Strictly speaking, the Christmas tea at the Park Hyatt Hotel yesterday was a little girls' party, what with all the Mary Janes, hair bows and velvet frocks. But Brad Ross IV was certainly holding up the male end of things. The 7-year-old was wearing red tartan shorts and no, he didn't have to be arm-wrestled into this natty decision.

"He wanted to wear the shorts," explained his mother, Robinette. "They're from Harrods."

Of course, it probably was no small coincidence that Brad's father, William B. Ross III, also wore plaid pants, though not the short kind. "We're Rosses," he noted gallantly, flashing the family crest on his navy blazer. And like father like son: both were wearing pinstriped Oxford cloth shirts with their tartans, a collision that didn't seem to bother either of them.

"No, not at all," said the senior Ross, pleased that someone would notice the effect.

The occasion for this familial finery was a benefit performance by the Washington Ballet of "The Nutcracker," that familiar holiday tale of mice, men and sugarplum fairies. Afterward, the cast joined the guests at the Hyatt, where dresses were compared between mouthfuls of ice cream, cookies and the inevitable cucumber sandwiches.

Tiffany Donaldson and Davlyn Grant were over by a large wooden toy soldier discussing how many teeth they had lost, which at age 5 is a serious matter. As it happens, they both arrived in identical velveteen dresses with ribbon sashes, which if they were 45 would be considered something of a social letdown. But their vision in double only made them hams for the camera. Davlyn revealed two missing teeth and Tiffany pointed one Mary Jane, model-like.

"All I have to do is say I'm going to take a picture and she's camera-ready," said her mother, Winnie, sighing. "She even loves to get dressed up for school."

Among little girls, the preferred party attire is, without question, the continental dress. Long enough to hide booboos and other playground casualties, this classic frock is an innocent throwback in a world of leggings, neon sweat shirts and $100 sneakers. Doused with snowflake lace, gussied up with satin ribbons and worn with pristine white tights, it is the ultimate choice for the littlest party princess in town. And mothers like it too.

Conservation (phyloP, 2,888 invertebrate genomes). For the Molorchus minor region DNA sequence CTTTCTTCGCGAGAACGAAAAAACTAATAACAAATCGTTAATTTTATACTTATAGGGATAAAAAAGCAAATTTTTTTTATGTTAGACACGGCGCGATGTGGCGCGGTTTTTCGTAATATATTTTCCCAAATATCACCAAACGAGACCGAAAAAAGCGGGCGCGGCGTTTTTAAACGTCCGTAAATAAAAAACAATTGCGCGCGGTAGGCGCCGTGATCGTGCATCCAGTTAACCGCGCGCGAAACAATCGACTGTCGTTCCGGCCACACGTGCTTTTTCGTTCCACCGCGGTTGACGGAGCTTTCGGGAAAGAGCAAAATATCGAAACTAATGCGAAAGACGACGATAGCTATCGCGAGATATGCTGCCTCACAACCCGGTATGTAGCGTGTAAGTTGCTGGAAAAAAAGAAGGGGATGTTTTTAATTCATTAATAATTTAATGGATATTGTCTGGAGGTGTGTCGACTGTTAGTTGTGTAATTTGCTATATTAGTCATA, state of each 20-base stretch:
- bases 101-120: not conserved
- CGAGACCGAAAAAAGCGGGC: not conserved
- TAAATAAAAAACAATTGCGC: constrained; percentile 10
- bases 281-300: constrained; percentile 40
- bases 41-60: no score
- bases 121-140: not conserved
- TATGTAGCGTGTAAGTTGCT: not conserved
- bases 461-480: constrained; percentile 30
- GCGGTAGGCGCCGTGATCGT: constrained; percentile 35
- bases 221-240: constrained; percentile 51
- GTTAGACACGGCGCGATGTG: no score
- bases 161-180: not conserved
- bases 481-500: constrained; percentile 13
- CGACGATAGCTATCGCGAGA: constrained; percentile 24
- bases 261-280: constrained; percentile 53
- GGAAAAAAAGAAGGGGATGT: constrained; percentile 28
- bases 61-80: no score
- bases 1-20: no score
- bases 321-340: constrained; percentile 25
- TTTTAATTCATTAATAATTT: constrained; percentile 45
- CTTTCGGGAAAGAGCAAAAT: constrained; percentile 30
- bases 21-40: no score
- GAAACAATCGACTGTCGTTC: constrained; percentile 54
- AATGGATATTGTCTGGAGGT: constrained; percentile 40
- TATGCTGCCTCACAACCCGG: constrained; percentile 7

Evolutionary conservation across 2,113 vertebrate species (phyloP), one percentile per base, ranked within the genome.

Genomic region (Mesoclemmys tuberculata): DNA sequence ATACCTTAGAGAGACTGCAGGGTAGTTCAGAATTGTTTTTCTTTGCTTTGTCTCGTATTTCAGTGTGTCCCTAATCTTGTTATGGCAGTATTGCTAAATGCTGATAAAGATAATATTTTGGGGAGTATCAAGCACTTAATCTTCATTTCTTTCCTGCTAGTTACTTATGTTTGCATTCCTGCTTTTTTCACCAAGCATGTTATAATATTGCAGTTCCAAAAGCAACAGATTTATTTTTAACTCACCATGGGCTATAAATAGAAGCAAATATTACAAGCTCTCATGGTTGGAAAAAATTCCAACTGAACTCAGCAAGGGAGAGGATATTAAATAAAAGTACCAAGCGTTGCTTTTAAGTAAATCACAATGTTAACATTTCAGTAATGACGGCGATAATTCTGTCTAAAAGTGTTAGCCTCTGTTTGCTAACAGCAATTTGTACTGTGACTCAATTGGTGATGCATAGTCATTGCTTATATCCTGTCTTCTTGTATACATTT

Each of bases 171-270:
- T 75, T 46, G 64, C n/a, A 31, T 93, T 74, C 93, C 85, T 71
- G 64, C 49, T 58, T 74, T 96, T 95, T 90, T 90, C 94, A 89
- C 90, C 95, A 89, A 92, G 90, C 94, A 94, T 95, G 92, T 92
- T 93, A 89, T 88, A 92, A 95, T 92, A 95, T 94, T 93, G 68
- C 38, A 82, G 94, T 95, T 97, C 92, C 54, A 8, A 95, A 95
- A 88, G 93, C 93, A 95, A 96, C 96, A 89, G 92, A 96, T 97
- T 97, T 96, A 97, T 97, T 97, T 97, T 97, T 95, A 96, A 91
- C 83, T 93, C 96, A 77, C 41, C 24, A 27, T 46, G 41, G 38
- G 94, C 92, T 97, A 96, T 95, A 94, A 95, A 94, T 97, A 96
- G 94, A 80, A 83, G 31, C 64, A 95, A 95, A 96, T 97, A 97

"It has cachet, I suppose," said Libby Stanley, watching her daughter Amelia balance a plate of cookies while a photographer took her picture.

"Smile!" instructed Amelia's father, Gary, in a bow tie. "Say cheese!"

Amelia did not have any particular thoughts about the other dresses in the room, and she appeared quite satisfied, for a 5-year-old, that her red velvet dress (the same one she wore last year) was among the prettiest. "Except for the sugarplum fairy's costume," allowed Amelia.

Evelyn Slaughter was about to take a bite out of a chocolate eclair -- its cream filling headed straight for her polka-dot taffeta dress -- when her mother, Meredith, noted that occasions such as this call for a new dress. "Normally, she's in sweat pants," said Mom. "But she picked out this dress. Show us your petticoat, Evelyn." Evelyn, all of 4, picked up the hem of her dress, pointed the proverbial toe and revealed a mound of crinoline. The eclair remained intact.

Considering the number of cream puffs, plates of ravioli and tilting bowls of M&M sundaes maneuvering around the ballroom, it was some kind of miracle that there weren't any noteworthy fashion disasters. Shirttails came untucked, hair bows went unraveled, but by the time everyone had put on their coats and tied their matching hats, the only people who looked at all frazzled were the waiters who had to clean the mess up.